St Joseph's Reformatory for Roman Catholic Girls, Limerick, Ireland
On 25 January 1859, St Joseph's Reformatory for Roman Catholic Girls was formally certified to begin operation at Clare Street, Limerick. The premises, located in part of the convent run by the Sisters of the Good Shepherd, could accommodate up to 50 girls.
At the end of 1862 it was reported that there were 32 girls in the institution. Excellent progress was being made in reading, writing and ciphering (arithmetic). The industrial occupation of the girls consisted of shirt-making, lace-making, and laundry work. The manager was Mrs Lockwood (mis-named in some reports as Mrs Lockhart), who had been the founding superintendent of the Dalbeth Reformatory in Glasgow
The inspection report for 1870 noted that a long line of new buildings for the Reformatory were constructed on the lawn in front of the convent, well separated from the Magdalen Home at the rear of the site. It was also recorded that industrial training now comprised lacework, embroidery, plainwork, washing, housework, baking and dairy work. The profits from the washing were said to be considerable. A mark system was in use, whereby the girls earned privileges through good conduct. Punishments consist in confinement in a cell, curtailing of food, but chiefly by reduction in privilege class. The average number of inmates was now 40.
In 1871, Mrs Lawson, another former superintendent at the Dalbeth Reformatory, took charge of St Joseph's. She was succeeded in 1876 by Mrs Mary Ann Bartley, who had previously managed the Mew Ross Industrial School.
In July 1880, five girls emigrated to Queensland. Two others who went to Sydney and New Zealand were both said to have respectably married and to write frequently to the Sisters letters full of gratitude.
In 1879, following the inspector's repeated complaints about the age and suitability of much of the institution's accommodation, the Sisters purchased an adjoining site on which to erect a substantial new building at a proposed cost of between £3,000 £4,000. When completed, in 1883, the cost had risen to more than £6,000.
After its completion, the size of the new building was officially decreed to be quite unsuited for the Reformatory's small number of inmates, which in that year averaged 32. Accordingly, the Reformatory inmates were transferred to the premises of the St George's Industrial School, also on Clare Street, whose own residents, around 60 in number, then took over the new building. Both institutions continued to be managed by Mrs Bartley.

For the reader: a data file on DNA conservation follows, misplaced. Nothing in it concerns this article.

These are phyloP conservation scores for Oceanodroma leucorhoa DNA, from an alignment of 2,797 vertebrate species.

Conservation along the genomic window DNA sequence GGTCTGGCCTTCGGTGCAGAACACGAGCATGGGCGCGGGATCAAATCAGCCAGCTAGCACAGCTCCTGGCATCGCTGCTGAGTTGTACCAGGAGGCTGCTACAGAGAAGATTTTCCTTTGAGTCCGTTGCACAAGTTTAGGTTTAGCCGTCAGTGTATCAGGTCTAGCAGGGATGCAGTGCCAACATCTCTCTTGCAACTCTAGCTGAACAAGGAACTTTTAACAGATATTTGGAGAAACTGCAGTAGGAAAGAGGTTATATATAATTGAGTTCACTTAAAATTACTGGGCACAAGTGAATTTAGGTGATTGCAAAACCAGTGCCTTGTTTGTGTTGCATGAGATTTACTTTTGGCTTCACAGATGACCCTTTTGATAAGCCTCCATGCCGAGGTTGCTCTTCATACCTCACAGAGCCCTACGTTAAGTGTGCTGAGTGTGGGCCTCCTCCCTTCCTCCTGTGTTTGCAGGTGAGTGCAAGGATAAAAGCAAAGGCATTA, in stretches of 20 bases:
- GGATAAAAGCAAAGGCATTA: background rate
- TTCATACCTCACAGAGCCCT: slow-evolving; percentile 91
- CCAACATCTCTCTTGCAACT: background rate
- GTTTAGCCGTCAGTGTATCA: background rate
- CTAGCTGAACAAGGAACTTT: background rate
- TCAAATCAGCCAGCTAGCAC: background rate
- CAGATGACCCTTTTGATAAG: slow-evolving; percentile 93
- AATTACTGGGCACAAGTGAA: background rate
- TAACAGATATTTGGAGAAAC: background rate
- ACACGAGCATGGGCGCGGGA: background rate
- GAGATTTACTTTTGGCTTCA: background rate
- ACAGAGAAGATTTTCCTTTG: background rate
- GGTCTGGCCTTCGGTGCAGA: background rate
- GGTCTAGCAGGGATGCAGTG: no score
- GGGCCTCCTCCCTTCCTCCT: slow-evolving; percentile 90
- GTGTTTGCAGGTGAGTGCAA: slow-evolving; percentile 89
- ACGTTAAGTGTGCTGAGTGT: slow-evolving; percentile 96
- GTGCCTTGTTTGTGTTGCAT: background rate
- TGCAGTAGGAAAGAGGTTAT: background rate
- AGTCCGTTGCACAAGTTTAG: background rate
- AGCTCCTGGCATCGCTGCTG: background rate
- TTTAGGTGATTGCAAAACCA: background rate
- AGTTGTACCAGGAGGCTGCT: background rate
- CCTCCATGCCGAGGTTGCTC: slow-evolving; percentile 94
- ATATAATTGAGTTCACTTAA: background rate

Following its change of premises, the Reformatory carried on much as before. The girls were taught laundry and dairy work, and farmyard management. They baked bread and did all the housework. They cut out and made all the clothes they wore. They knitted, crocheted, embroidered and made Limerick lace. All the palliasses and mattresses in the institution were upholstered by the girls. Those who were not sufficiently trained for employment at the end of their period of detention are retained in the institution until qualified. It was planned to add cells to the premises which could be used for the reception of young offenders as an alternative to prison.
In 1893, Mrs Bridget Mary Haugh took over management of the institution, a post she still held in 1912, when there 34 inmates under detention, together with 22 voluntary cases. That year's inspection noted that the girls had daily physical drill. A drill master gave a course of exercises for a term every year and a Sister continued the practice drill. The girls were also taken for long country walks, and excursions were arranged in the summer months.
By 1927, St Joseph's was the sole Reformatory for Girls in Ireland.
St Joseph's continued in operation until 1977, by which time it had been redesignated as a Special School. The former convent site is now occupied by the Limerick School of Art and Design.
Note: many repositories impose a closure period of up to 100 years for records identifying individuals.
- For enquires about records of homes run by the Good Shepherd Sisters in the UK, contact Ms. Julia Kerr (email: email@example.com
- Carpenter, Mary Reformatory Schools, for the Children of the Perishing and Dangerous Classes, and for Juvenile Offenders (1851, General Books)
- Carlebach, Julius Caring for Children in Trouble (1970, Routledge & Kegan Paul)
- Abel Smith, Doroth Crouchfield: A History of the Herts Training School 1857-1982 (2008, Able Publishing)
- Garnett, Emmeline Juvenile offenders in Victorian Lancashire: W J Garnnett and the Bleasdale Reformatory (2008, Regional Heritage Centre, Lancaster University)
- Hicks, J.D. The Yorkshire Catholic Reformatory, Market Weighton (1996, East Yorkshire Local History Society)
- Slocombe, Ivor Wiltshire Reformatory for Boys, Warminster, 1856-1924 (2005, Hobnob Press)
- Duckworth, J.S. The Hardwicke Reformatory School, Gloucestershire (in Transactions of the Bristol and Gloucestershire Archaeological Society, 1995, Vol. 113, 151-165)
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